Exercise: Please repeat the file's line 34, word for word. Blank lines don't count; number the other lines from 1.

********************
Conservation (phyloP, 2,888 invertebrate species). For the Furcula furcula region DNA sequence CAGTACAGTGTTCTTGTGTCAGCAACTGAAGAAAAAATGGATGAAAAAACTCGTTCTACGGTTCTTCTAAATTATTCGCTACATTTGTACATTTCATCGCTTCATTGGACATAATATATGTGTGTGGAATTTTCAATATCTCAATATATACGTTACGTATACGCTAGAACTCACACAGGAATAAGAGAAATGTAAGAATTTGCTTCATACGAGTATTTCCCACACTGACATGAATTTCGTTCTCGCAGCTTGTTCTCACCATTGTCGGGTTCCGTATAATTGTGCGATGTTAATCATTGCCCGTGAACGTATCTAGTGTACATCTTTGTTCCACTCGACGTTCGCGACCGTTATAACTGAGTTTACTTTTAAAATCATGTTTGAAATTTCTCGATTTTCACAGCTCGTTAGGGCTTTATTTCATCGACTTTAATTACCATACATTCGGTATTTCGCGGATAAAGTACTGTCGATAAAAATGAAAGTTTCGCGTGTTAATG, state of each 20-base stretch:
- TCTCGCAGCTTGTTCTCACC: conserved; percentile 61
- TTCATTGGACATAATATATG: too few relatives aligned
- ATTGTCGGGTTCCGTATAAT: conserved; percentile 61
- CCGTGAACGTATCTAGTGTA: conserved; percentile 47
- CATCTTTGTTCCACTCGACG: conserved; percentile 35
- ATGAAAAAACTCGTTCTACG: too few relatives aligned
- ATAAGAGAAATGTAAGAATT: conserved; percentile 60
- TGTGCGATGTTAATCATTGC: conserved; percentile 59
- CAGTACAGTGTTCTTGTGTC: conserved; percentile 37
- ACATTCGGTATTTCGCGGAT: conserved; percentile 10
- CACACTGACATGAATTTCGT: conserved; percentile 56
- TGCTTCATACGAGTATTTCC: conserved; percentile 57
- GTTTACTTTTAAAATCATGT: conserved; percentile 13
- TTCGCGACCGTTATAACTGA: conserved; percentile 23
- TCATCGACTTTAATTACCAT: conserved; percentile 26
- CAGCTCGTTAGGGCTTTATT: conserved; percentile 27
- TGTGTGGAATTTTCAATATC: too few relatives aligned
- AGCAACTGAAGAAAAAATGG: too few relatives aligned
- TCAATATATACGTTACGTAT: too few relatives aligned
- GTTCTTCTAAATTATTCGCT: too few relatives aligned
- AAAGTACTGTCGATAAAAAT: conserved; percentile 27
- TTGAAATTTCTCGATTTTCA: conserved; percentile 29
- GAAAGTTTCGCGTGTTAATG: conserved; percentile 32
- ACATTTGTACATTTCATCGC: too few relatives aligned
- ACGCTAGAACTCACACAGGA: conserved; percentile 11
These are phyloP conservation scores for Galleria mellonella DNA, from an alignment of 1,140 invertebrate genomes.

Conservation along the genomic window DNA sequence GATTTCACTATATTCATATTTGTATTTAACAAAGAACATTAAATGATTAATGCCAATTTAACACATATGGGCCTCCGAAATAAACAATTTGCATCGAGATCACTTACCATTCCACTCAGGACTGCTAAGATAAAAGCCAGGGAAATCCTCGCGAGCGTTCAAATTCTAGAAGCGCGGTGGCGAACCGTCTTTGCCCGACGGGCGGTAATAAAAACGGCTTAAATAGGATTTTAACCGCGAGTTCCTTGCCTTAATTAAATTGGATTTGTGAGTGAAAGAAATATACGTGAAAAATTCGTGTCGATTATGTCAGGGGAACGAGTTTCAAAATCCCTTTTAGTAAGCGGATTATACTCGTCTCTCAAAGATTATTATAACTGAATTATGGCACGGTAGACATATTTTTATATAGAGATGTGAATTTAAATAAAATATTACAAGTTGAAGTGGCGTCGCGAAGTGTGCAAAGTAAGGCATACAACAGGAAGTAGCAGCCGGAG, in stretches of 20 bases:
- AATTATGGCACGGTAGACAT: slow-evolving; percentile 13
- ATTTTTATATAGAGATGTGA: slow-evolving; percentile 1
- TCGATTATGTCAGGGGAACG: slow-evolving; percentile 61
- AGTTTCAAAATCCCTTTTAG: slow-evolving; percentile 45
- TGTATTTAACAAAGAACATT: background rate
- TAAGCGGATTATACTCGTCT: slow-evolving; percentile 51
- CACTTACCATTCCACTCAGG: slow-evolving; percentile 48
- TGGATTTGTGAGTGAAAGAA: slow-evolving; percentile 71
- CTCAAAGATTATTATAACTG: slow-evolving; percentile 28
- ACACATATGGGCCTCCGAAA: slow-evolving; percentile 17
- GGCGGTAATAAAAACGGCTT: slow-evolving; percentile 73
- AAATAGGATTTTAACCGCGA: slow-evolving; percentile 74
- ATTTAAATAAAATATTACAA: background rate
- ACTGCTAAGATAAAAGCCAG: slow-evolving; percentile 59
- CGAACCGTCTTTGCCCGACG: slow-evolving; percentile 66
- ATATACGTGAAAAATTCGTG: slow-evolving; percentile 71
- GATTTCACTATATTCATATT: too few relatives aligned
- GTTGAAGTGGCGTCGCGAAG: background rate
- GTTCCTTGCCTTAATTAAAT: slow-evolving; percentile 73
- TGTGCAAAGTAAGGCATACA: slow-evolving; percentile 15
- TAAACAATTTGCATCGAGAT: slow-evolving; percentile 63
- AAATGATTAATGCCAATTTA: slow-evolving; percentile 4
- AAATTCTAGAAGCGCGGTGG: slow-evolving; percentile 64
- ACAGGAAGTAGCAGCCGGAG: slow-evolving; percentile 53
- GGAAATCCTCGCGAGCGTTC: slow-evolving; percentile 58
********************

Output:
- TAAGCGGATTATACTCGTCT: slow-evolving; percentile 51